If you have to ask, your horse is probably fat.
Overweight is the gentler way to say a large percentage of horses are fat if not frankly obese. In about 1/3 of these horses there is underlying metabolic syndrome which causes an exaggerated appetite but if they were being fed the appropriate amount of food they wouldn’t be overweight. Same goes for the ones that do not have metabolic syndrome. Calories out versus calories in is the bottom line.
The first step toward combating this problem is to be able to recognize it. Familiarize yourself with the Henneke body condition scoring system https://www.habitatforhorses.org/the-henneke-body-condition-scoring-system/ . It’s also helpful to look at the front and back leg musculature to see if it seems proportional to the size of the body. The horse should not look like an hors d’oeuvre on toothpicks. You should always be able to easily feel the ribs and in growing horses you will usually be able to see them.
The body condition score is all about fat covering, not muscle or body type. This Arabian and Quarterhorse are both an ideal body condition score 5. The Arabian is not “skinnier”.
Lesson 1 is to learn how to evaluate fat separate from muscle. Lesson 2 is to learn what your breed is supposed to look like. This might surprise you.
Morgan horse: https://tinyurl.com/3v79y8fc
How do you get there? As above, it’s all about calories but both amount and type count. Unless they are performing speed work, most horses do not need grains. Grains are a concentrated source of simple carbohydrates compared to grass or hay. Most commercial grain mixes also have added fat, which is 2.5 times more calorie dense than carbohydrate or protein. Tip: If fat is over 3%, there is fat added. Plain grains have 1.5 to 2 times the calories of hays. Bagged grains are 2 to 3+ times more calorie dense.
Don’t they need the vitamins and minerals from grain, or at least a “balancer”? No – or at least not in those formulas. What your horse needs is a supplement that correctly balances his hay https://wp.me/p2WBdh-112 . It doesn’t do any good to feed something that is itself correctly balanced but doesn’t take care of deficiencies or imbalances in your hay. For a horse that needs to lose weight or not gain any more, go with a concentrated supplement fed in a small amount of a low calorie carrier, like a handful of soaked beet pulp. If you need help selecting the right one, you can ask us https://uckele.com/askthevet.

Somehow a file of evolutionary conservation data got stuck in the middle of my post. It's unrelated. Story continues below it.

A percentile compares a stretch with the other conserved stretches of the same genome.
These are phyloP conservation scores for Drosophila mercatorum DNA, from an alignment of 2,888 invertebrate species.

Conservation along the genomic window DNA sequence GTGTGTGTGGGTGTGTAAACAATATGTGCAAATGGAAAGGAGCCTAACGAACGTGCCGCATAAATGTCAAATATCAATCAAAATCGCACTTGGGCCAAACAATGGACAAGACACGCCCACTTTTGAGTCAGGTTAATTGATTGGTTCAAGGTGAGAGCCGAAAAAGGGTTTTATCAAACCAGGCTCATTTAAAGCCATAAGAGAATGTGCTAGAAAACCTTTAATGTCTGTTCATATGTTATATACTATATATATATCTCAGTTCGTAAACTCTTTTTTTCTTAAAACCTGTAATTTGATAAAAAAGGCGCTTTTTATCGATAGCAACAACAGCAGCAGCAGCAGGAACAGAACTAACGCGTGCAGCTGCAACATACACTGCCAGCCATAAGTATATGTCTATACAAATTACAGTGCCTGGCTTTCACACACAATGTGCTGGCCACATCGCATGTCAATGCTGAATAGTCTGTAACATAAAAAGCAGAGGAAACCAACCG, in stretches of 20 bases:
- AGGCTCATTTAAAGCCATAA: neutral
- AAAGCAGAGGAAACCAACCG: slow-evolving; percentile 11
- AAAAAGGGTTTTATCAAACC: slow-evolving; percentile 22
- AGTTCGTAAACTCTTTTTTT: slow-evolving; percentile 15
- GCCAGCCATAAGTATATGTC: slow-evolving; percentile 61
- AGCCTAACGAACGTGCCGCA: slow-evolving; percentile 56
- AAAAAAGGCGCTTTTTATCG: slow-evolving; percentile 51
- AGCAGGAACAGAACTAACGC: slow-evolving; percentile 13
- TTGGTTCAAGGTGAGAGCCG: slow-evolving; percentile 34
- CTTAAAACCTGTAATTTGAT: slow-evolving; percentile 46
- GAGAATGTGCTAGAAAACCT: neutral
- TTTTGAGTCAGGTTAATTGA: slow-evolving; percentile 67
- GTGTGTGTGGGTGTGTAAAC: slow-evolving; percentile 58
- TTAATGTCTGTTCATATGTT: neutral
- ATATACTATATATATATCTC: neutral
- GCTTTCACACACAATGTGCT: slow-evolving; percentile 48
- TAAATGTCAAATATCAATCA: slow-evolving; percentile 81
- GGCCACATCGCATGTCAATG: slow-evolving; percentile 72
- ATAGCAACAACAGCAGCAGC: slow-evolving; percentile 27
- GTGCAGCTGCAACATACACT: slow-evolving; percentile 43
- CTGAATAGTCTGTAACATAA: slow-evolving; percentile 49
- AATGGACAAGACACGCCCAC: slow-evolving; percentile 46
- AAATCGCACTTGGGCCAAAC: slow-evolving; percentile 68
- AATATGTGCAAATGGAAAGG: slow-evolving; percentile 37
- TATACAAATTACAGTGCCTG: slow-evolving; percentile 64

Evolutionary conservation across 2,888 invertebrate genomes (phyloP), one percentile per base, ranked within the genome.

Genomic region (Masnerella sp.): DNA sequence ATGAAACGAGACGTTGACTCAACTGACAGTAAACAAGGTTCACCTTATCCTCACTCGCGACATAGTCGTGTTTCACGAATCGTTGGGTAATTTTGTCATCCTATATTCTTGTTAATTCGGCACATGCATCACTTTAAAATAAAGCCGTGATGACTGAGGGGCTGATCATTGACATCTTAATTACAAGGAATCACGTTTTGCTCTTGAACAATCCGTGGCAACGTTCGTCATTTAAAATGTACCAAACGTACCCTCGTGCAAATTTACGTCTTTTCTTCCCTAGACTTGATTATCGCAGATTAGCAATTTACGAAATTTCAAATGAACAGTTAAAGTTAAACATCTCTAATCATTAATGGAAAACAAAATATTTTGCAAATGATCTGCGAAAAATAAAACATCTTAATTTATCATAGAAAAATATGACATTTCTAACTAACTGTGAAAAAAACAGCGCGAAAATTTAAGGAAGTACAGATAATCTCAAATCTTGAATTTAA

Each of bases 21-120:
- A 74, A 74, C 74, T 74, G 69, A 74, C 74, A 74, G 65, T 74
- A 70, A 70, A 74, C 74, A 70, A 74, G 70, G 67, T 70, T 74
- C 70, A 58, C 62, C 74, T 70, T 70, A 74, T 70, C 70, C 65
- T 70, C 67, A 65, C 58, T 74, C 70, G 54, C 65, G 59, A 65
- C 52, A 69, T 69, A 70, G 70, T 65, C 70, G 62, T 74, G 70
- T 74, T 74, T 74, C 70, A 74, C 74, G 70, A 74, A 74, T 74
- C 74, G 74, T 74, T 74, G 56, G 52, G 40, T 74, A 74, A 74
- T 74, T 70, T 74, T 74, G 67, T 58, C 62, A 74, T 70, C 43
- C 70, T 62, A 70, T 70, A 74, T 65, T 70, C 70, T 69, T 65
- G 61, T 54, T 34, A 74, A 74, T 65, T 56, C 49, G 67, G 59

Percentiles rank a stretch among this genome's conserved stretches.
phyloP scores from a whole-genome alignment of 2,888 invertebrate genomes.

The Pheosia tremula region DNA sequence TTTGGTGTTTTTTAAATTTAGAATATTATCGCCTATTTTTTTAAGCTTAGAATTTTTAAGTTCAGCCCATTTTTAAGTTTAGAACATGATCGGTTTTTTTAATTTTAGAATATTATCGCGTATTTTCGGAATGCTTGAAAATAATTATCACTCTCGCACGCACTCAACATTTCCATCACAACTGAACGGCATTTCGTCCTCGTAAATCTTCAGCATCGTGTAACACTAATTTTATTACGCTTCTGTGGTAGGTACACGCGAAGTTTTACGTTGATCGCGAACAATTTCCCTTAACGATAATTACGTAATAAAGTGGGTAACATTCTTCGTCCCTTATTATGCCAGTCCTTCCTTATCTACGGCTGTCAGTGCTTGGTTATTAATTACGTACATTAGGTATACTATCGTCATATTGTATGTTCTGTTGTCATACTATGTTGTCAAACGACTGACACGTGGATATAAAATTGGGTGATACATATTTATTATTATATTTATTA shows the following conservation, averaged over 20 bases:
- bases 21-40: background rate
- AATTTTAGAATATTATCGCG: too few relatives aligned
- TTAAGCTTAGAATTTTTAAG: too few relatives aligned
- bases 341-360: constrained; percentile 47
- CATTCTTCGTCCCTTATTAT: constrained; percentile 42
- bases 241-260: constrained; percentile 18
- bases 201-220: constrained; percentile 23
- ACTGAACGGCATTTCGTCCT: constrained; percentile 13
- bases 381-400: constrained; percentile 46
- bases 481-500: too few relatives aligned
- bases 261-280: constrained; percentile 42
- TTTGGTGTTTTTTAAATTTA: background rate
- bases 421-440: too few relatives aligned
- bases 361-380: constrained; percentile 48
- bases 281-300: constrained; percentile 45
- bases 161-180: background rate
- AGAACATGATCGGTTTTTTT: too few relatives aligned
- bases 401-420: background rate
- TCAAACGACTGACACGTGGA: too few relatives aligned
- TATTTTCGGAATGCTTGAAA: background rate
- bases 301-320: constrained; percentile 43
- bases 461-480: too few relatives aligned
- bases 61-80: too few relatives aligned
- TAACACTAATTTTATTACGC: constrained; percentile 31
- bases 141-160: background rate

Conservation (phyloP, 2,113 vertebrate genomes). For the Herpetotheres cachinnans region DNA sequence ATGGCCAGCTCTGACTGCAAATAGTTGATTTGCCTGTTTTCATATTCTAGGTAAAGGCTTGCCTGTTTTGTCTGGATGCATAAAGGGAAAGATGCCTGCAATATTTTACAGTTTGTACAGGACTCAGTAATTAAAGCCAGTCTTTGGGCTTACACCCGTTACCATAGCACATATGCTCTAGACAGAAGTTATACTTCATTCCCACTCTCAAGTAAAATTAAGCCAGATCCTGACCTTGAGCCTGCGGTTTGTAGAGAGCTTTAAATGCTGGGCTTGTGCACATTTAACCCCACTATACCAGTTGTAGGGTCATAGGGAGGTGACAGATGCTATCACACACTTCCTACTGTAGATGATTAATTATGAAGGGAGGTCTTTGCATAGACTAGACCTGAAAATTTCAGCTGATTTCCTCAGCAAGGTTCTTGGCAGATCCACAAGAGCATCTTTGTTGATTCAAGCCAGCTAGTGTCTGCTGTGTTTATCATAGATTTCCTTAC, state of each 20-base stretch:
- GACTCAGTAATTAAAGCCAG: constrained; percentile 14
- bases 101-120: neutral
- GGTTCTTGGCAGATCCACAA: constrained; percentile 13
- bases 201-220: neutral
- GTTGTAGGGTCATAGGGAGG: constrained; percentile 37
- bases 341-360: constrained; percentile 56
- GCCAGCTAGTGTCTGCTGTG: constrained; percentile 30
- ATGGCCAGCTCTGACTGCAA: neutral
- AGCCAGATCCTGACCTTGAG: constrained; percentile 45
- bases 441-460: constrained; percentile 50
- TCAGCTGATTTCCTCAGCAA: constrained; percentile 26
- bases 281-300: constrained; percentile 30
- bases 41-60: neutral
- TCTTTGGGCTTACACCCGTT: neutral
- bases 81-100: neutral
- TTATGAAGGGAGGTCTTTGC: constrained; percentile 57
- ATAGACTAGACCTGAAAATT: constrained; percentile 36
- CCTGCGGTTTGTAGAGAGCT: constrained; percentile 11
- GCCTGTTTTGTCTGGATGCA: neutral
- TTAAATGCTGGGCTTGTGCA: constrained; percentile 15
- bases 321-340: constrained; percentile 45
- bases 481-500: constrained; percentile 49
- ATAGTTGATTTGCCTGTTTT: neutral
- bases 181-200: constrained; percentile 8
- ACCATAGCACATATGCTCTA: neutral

Now that you have cut the high calorie grains and balancers out of the diet, what is your horse going to eat? – what nature intended them to eat, i.e. forage. Hay or pasture can support a normal body condition in most horses. In fact, you may have to limit how much they get. For an overweight horse, feed 1.5% of their current body weight or 2% of the ideal body weight to get safe, steady weight loss. Horses that are exercising above pleasure horse level will need more calories when at their ideal weight but for weight loss you can feed at 2% of body weight making sure protein, vitamins and minerals are adequate. Again, if you need help just ask https://uckele.com/askthevet .
Weight gain or loss on pasture is more tricky. You can’t weigh their intake and taking them off pasture part of the day usually doesn’t work because they can eat up to 3 times faster than normal when they do get access again. The solution is muzzling. This can be a psychological roadblock for owners, and horses are pretty adept at removing some muzzles, but there is a muzzle out there that will work for any horse. Observe the horse eating to be sure it is actually doing a good job.
The best part about horses slimming down to a healthier weight is they don’t need will power. They have you. You determine how much they are fed so please take their health seriously.
Eleanor Kellon, VMD